Friday, 2 January 2015

The Neptune's Holiday

I recently acquired the Neptune Sea Otter family and as I was packing and getting ready to leave for our December holiday, I accidentally let it slip that we would be spending some time at the coast...
These little critters just begged me to take them with me and after seeing their little pleading faces, I just couldn't resist! ;-)

These little cuties accompanied me (Safely wrapped in a big washcloth, tucked snugly into my camera bag) everywhere we went for the whole holiday. Sadly, we had a lot of very cloudy weather and conditions were not ideal for taking photos.

On our way to Mosselbay, where my husband's parents live, we stopped by another collector friend who gave me a wonderful little surprise....

Little Lucy Huntington has been transferred from the orphanage in Sugarbush Valley to the Timbertop Orphanage in Rooibosch Hill, where nanny Timbertop hopes to find her family soon.

I have been looking for Huntington bears for quite some time now, and although I have a trade for another baby pending, (Thank you post office... :(   ) his little critter is a very welcome surprise! 
For the time being little Lucy will be staying with her cousins, the Honey Bears.

The drive from our house to Mosselbay can be anything between 14 and 17 hours, depending on the amount of time spent stretching legs, the number of fuel stops, traffic, potholes and roadblocks.
For us, it was a little closer to the 17 hour mark this time and after only having cookies, crisps and candy to eat for most of the day, we decided that it was time to have a late lunch at the Three Sisters fuel station.

The fuel station has the name three sisters, because of the three distinctly shaped hills (locally called "koppies") nearby. These hills are topped with dolorite and look nearly identical. Because of the flat Karoo scenery all around, the three sisters stand out and have become a very well known landmark.

Being the mommy, I was of course tasked with taking the little one for a bathroom break. Upon my return, however, I found Shelly and Sandy Neptune happily munching away at my bacon and cheese hamburger that hubby was so kind to order for me! I didn't see much of my pink milkshake either, but at least we had two happy little sea otters for the rest of the way.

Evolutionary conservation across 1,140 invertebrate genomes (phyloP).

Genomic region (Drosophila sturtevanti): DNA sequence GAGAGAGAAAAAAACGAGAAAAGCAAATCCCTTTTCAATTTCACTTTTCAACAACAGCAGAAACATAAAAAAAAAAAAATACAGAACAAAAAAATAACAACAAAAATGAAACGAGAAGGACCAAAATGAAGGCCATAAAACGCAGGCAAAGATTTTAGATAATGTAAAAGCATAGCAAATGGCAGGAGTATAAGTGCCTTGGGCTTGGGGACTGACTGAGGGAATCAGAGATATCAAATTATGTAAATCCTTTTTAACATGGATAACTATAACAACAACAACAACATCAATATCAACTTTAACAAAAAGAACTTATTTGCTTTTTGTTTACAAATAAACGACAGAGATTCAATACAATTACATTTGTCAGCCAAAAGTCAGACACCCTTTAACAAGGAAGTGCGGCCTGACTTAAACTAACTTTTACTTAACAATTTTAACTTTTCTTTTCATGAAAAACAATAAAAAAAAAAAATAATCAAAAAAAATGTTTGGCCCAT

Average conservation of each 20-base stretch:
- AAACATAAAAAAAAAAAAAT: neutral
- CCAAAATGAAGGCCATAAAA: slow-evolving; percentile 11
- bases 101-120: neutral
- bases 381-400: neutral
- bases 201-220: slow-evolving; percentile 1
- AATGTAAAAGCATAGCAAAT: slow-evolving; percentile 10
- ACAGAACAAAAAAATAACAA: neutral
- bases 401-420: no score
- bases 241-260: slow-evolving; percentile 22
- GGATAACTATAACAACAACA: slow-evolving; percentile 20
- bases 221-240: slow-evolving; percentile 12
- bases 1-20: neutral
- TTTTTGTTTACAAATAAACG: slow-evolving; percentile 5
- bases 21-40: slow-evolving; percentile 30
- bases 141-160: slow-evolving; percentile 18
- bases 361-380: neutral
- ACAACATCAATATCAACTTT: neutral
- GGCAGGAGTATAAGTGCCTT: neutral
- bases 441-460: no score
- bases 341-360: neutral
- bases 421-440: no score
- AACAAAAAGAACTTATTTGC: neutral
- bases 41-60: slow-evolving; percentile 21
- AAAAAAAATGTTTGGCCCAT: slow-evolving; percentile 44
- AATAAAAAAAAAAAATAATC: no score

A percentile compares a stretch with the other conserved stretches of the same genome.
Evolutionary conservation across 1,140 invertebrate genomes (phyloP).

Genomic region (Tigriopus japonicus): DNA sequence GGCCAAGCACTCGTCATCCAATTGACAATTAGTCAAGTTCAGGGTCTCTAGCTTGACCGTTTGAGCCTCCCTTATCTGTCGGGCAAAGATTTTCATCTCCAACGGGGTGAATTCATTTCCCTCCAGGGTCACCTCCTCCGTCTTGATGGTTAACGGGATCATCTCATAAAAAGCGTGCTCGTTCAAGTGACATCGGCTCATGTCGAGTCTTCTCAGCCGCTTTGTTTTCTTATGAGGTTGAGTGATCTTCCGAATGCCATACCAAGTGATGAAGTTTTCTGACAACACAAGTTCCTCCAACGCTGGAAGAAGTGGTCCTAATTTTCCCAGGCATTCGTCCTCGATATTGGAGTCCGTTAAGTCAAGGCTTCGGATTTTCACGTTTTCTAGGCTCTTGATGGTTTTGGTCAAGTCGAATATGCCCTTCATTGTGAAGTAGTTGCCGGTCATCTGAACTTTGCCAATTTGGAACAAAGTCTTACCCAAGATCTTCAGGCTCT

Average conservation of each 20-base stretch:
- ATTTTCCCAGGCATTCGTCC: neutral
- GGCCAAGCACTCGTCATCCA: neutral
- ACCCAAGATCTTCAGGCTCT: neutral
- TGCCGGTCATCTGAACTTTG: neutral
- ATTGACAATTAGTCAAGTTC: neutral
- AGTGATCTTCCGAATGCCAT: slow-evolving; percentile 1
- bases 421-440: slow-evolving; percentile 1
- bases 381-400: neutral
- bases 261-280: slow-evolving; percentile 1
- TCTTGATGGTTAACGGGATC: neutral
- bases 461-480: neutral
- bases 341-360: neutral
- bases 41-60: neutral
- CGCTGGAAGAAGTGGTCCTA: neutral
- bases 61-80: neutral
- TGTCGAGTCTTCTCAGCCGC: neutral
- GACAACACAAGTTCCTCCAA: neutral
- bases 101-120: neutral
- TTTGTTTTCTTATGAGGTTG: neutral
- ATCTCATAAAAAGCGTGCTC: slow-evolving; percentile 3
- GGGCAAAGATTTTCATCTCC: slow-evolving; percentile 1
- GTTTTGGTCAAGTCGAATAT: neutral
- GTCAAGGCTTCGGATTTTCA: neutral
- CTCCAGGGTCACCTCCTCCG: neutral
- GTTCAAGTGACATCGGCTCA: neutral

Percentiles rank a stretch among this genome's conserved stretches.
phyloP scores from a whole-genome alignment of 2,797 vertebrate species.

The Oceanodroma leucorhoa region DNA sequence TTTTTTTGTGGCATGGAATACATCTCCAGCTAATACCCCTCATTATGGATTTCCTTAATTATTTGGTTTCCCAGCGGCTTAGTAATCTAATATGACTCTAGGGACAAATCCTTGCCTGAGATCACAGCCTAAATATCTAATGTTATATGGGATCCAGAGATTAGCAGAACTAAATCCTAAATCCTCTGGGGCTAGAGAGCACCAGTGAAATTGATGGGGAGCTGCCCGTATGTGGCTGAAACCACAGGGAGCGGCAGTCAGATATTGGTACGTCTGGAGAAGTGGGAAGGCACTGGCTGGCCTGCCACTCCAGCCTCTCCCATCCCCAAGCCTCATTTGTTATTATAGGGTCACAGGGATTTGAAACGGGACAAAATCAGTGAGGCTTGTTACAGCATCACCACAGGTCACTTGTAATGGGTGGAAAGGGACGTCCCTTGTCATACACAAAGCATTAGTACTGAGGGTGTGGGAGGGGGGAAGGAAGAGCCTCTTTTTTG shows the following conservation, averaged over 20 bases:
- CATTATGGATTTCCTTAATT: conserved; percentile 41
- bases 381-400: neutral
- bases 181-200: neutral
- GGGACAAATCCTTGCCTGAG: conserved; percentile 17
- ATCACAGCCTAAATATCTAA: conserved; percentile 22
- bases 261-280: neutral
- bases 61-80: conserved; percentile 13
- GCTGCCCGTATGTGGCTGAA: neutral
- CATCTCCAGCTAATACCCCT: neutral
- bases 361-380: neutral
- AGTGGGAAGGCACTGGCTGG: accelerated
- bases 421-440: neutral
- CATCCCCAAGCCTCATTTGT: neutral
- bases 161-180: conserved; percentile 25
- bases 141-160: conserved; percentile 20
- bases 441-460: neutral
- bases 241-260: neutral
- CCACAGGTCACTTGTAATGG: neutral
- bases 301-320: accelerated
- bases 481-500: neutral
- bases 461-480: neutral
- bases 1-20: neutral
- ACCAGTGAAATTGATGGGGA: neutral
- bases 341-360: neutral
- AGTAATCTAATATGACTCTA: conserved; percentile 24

Before we got back into the car for the last stretch of our drive, we had just enough time to take a picture of the famous Three Sisters Weather Forecast Apparatus. This apparatus is 100% accurate at any time of the day or night and requires no electricity, batteries, sun power, wind power or anything else to operate. 
It really is VERY high tech, extremely rare and crazy expensive!

It is also, essentially a rock... A really BIG rock, suspended in the air by a rusty old chain that hangs from three wooden poles that are cemented into the ground and held together with rusty nails. Comparing the weather stone to my previous photos taken in 2012, the addition of binding wire has been made in recent years (possibly as some sort of attuning mechanism for better accuracy?) where the rusty nails have now failed to keep the massive stone in the air... :-)

To help the common person to get some use out of this amazing weather stone, there is a sign post with instructions next to the stone.
It reads as follows:

Thursday, 1 January 2015

Happy New Year 2015!

Today marks the official one year anniversary of our Sylvanian Families and Calico Critters forum!
It has been a great year on the forum and I have been amazed and awed with the creativity of our humble collecting community. I am very grateful for the friends from all over the world that I have made on the forum and all of the support that you all have given me through both the good times and the bad over the past year. But I have also learned so much from all of the amazing members who so graciously share their ideas, knowledge and skills.

Happy 2015 everyone! May this year be filled with lots of love, hugs & Sylvanians. 


***If you have not yet signed up on the Sylvanian Families and Calico Critters forum mentioned above, please feel free to do so. We have a lot of members from all over the world and we have people from all ages and all walks of life chatting together. It doesn't matter if your English isn't good enough according to your own standards, and it doesn't matter how big your collection is - we love meeting and chatting to collectors young and young at heart both.***